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News | Sept. 15, 2020

FRCSW Super Stallion Program Making NSS Headway

By Jim Markle

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VIRIN: 200914-N-XZ252-0079

Since its introduction to Fleet Readiness Center Southwest (FRCSW) about one year ago, the Naval Sustainment System (NSS) has enabled greater production and speed throughout the command to meet fleet readiness by combining best commercial practices with creative solutions.         

FRCSWs CH-53E Super Stallion helicopter program is one example.

Maintenance of the Super Stallion is under a 54-month cycle called the Integrated Maintenance Program (IMP), and although in the initial stages of NSS development, the CH-53E program has already realized dividends with the early return of four aircraft: two completed 15 days under the IMP standard, and two completed four days under the standard.

The IMP targets structural repairs to the fuselage and corrosion repairs throughout the aircraft. The current workload standard is 16,850 manhours hours per aircraft, and will increase to 20,839 manhours next fiscal year.

"We have been making changes throughout the process on what is the best sequence for maintenance," said George Nacker, CH-53 and MV-22 deputy program manager. "One thing is starting to implement NSS. We were already doing some portions of NSS, and are just getting our Production Control Center up and running, so there is still a lot more we need to implement, but what we have done seems to be working."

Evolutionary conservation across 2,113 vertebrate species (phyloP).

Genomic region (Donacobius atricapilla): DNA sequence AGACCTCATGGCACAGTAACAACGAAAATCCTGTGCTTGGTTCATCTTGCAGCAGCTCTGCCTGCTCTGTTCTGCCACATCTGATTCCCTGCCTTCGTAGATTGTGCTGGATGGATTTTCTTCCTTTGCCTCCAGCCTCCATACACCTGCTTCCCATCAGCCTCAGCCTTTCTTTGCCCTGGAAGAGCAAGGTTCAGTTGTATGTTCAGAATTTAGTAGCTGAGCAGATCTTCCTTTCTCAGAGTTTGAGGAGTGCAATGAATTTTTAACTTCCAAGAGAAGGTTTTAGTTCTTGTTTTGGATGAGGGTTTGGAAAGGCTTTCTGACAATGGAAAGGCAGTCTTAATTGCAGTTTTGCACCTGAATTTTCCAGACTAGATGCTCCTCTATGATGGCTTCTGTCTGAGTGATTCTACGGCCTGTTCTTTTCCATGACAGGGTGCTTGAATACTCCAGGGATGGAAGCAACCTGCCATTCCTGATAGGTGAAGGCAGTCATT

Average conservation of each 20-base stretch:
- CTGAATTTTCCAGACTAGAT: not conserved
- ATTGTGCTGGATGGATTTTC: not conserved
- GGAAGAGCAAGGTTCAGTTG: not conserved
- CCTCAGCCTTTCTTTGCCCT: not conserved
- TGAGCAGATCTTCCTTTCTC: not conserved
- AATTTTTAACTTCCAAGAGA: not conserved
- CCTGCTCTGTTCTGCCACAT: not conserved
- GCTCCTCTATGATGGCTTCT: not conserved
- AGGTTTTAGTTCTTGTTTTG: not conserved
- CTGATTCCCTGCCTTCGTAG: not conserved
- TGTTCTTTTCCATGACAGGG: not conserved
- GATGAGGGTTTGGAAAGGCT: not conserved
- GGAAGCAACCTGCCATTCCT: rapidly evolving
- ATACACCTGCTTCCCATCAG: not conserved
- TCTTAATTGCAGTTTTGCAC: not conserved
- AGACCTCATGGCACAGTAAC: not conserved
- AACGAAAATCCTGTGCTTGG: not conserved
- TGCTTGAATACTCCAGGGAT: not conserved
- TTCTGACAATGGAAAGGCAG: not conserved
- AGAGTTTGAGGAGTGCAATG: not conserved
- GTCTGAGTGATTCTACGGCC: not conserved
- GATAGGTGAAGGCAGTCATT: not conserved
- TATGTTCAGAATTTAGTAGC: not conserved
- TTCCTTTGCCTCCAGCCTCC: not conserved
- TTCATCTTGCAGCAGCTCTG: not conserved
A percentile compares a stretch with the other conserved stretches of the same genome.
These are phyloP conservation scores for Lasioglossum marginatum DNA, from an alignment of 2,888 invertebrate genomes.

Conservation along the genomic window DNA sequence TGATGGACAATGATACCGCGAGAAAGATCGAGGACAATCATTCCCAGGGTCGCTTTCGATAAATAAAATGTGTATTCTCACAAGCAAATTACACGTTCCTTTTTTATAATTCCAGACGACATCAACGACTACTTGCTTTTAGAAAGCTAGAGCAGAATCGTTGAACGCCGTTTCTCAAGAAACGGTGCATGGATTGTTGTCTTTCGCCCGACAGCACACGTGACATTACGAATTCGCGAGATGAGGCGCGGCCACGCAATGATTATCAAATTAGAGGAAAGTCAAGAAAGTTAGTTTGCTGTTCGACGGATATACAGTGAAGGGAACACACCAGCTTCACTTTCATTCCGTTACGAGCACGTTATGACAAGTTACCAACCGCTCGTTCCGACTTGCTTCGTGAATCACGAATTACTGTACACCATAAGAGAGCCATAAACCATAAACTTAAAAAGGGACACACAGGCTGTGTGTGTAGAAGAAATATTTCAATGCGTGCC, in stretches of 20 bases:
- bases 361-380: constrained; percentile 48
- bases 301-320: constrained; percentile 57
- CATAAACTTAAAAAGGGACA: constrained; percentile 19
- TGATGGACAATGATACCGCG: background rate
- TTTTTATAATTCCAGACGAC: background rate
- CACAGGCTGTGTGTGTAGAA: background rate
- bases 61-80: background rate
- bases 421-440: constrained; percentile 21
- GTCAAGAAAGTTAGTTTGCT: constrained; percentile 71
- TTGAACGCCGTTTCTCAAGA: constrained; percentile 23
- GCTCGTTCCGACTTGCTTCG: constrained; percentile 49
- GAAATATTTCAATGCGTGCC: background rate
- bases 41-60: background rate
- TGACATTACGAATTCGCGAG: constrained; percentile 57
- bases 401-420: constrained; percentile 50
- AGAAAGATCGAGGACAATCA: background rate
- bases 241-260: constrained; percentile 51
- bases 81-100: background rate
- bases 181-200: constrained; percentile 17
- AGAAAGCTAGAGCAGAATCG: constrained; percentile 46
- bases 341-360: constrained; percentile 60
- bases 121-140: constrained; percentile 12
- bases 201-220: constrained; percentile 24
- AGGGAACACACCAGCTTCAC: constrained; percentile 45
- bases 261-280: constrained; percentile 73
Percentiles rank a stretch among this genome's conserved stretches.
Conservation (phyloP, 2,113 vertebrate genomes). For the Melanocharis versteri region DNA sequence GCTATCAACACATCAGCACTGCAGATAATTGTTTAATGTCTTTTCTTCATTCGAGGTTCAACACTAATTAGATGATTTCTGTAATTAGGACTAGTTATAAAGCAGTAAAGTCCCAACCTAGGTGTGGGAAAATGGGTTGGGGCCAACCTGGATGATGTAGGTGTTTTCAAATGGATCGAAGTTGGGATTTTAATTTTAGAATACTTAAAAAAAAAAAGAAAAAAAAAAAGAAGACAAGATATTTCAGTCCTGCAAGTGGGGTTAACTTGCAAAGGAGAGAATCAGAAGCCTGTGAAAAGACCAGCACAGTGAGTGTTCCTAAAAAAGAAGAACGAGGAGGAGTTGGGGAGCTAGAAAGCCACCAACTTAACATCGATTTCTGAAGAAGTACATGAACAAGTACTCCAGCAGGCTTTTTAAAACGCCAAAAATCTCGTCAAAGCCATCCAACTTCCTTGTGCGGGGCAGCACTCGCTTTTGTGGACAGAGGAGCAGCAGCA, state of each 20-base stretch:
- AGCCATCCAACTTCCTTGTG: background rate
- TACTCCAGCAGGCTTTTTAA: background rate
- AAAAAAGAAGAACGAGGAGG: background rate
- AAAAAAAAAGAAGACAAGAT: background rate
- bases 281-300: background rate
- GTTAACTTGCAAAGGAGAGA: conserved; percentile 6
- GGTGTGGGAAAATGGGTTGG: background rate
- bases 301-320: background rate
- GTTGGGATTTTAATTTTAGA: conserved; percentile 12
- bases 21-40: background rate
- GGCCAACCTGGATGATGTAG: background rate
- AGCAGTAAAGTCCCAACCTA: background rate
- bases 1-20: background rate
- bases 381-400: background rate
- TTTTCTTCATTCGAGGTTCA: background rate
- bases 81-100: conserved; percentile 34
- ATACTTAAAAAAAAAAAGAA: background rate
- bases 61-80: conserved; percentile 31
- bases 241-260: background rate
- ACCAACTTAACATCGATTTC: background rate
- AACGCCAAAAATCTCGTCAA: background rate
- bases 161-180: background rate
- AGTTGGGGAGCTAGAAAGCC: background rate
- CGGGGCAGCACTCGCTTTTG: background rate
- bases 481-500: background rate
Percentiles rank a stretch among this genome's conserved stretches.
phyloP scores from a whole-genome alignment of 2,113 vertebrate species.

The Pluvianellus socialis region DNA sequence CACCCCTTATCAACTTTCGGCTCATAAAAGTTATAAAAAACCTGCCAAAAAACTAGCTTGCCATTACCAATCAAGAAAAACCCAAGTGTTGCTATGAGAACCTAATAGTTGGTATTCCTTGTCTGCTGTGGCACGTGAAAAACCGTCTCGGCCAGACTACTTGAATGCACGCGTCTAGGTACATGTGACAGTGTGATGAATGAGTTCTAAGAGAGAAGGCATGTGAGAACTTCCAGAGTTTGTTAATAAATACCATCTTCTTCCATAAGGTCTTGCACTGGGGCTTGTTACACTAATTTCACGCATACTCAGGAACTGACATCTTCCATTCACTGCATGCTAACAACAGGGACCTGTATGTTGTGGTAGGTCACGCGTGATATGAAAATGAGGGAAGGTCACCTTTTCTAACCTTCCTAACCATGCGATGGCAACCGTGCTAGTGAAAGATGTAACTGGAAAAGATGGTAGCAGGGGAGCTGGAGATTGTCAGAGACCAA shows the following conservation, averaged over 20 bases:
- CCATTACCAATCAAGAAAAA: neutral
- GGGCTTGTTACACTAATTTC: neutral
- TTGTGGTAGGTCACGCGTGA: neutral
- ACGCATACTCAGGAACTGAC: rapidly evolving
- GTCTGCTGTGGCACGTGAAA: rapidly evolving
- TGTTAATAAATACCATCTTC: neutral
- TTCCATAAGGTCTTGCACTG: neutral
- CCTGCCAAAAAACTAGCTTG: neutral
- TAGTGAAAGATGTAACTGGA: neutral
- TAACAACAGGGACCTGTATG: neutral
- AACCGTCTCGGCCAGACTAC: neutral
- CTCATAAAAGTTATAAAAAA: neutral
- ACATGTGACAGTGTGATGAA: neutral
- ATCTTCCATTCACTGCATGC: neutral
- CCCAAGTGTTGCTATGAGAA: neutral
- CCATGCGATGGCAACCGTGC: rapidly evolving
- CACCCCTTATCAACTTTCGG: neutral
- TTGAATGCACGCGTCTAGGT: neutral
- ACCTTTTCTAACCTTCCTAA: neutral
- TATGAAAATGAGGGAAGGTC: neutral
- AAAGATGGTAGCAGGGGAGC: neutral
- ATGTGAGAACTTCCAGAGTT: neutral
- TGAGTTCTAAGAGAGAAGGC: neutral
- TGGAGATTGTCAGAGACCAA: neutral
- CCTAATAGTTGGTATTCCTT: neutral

The logistical workhorse for Navy and Marine Corps operations for more than 30 years, about 150 Super Stallions remain in service today.

"We are trying to keep inducting only (Marine Corps Air Station) Miramar aircraft to meet their requirements, but ultimately it is up to Type Commander (TYCOM) on where our inductions come from," Nacker noted.

FRCSWs CH-53 program totals about 100 employees, 80 of whom are artisans from a variety of trades including sheet metal mechanic, electrician and mechanic.

The program operates in two buildings: 342, where component and fiberglass work is done, and 378 where the remaining airframe work is completed.

After induction, artisans disassemble the aircraft and begin IMP inspection specifications. The IMP combines organizational level (O-level), or work normally assigned to Marine Corps squadrons, with depot-level work.

Nacker said that artisans handle O-level work under the Depot Readiness Initiative (DRI) and 1A1A, or Mission and Other Flight Operations funding. Artisan O-level work totals approximately 750 hours annually.

"Having better accountability of the artisan work down to the work order has helped with planning each (maintenance) phase. We are looking to implement a chart for assembly. We still need to refine it a little, but it helps with work order tracking," Nacker said.

FRCSW is scheduled to induct eight CH-53s next year.

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